This year, Voices for Virginia’s Children proposed a handful of funding requests to address the mental health crisis. They included $10 million per year for a pilot program linking schools to community mental health services, $3 million in funding for supervisory training of social workers and roughly $850,000 a year for a “recovery high school” in Chesterfield designed to help regional students who are in the early stages of substance use recovery.

They found lawmakers from both parties to champion the ideas, which are currently under negotiation in the two-year budget. But while there’s theoretically bipartisan support for youth mental health, Gilbreath says the group has been let down by both parties over the years.

“Ultimately, both parties have been in power over the last ten to 15 years,” she says. “And in each scenario, children's mental health has not adequately been funded.”

It’s a refrain that Sen. Jennifer McCellan (D-Richmond) hears often from a range of advocates. And she says she shares their frustration – especially when it comes to youth mental health.

“It’s almost beyond a crisis point now,” McCellan says.

McClellan sponsored the $10 million pilot program alongside Del. Cia Price (D-Newport News). Now, the Democrat is working behind the scenes to try to make sure the small group of lawmakers negotiating the state’s two-year budget includes at least some of that money. She says the pace of the legislature can be frustrating. It often takes several years to even get lawmakers’ attention. But 16 years in the General Assembly have also made her pragmatic.

“If you can’t get the field goal, but you can get across the 50 yard line, take it,” she says. “And keep pushing.”

That push doesn’t just happen in the legislature. Aaliyana Carr and a friend started a nonprofit called SAGE — Support, Advocate, Grow and Empower Black Girls Within Your Schools – dedicated to improving mental health resources at schools.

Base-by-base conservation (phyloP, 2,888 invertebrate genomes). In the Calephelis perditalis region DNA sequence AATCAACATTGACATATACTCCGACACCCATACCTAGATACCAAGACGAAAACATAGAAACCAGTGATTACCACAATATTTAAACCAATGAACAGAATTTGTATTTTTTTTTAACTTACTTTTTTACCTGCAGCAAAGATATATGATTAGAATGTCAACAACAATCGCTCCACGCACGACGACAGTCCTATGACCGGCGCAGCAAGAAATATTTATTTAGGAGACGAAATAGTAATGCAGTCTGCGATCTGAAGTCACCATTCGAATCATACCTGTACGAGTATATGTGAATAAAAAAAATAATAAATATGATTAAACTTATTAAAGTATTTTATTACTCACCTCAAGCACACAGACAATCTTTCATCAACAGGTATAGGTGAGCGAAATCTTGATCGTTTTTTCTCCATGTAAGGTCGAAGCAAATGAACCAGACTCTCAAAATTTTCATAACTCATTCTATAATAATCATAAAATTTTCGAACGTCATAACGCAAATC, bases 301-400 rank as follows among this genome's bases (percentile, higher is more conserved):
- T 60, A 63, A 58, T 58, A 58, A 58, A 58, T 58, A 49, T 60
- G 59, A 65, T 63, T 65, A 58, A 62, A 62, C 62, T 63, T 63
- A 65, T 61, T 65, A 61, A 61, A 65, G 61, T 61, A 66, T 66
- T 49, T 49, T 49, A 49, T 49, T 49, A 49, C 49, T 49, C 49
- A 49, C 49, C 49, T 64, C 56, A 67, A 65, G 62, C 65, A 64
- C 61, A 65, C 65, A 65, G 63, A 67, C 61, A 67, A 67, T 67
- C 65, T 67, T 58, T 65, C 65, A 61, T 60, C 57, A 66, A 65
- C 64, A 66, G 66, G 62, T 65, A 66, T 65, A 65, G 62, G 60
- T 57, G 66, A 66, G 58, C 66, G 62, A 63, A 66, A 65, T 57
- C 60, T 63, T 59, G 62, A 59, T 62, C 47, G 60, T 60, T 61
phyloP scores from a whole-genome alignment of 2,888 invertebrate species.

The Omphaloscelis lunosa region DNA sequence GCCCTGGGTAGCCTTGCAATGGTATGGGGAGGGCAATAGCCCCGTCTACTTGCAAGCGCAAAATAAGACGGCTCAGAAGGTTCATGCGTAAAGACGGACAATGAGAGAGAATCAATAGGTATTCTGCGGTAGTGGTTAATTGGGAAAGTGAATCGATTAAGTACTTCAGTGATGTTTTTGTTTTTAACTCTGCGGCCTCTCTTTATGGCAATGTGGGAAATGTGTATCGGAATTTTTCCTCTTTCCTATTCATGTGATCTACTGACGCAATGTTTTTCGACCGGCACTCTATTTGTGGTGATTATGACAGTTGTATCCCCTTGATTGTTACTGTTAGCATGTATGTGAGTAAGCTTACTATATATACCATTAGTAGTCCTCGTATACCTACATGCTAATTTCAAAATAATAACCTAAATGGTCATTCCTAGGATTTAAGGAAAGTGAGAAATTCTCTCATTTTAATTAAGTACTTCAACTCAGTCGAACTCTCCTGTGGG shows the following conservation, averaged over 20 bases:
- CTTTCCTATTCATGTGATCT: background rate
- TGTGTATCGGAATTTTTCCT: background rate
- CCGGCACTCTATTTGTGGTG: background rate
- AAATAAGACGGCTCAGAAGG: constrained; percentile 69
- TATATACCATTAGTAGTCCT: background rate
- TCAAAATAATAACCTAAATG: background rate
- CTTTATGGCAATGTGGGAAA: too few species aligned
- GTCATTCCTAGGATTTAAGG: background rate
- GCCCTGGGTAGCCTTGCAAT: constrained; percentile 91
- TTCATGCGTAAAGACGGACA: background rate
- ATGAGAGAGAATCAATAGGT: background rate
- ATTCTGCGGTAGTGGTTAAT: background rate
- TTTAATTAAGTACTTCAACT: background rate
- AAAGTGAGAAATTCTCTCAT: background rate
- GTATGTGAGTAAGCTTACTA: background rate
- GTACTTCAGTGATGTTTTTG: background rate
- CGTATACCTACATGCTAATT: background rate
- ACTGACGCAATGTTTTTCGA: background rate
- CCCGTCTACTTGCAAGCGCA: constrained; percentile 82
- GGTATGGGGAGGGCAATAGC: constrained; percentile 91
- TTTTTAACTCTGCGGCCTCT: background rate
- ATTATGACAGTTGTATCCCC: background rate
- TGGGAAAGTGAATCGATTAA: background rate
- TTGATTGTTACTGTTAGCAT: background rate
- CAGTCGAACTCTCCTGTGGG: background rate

“We can't leave the school and leave it the same place that it was,” Carr says. “We can't leave the school knowing that some of the other Black girls at the school are going to experience these same exact things.”

Robert Short, the head of school at Trinity, said the last two years had helped raise awareness of the mental health needs of students, adding that students of color faced unique challenges in predominantly white schools.

“We are continuing to listen and grow in ways to support a sense of belonging for our students,” Short said in an email.

Carr is pushing for better training to help teachers recognize the signs of mental health problems for students – particularly Black girls – as well as partnerships with licensed therapists. Carr says she and her colleagues presented their plans to administrators at her school and got a warm reception; in his email, Short called the presentation “insightful, sincere, and thorough.”

It’s a sign that Carr’s work as an advocate may just be getting started. 

Ben Paviour covers courts and criminal justice for VPM News with a focus on accountability.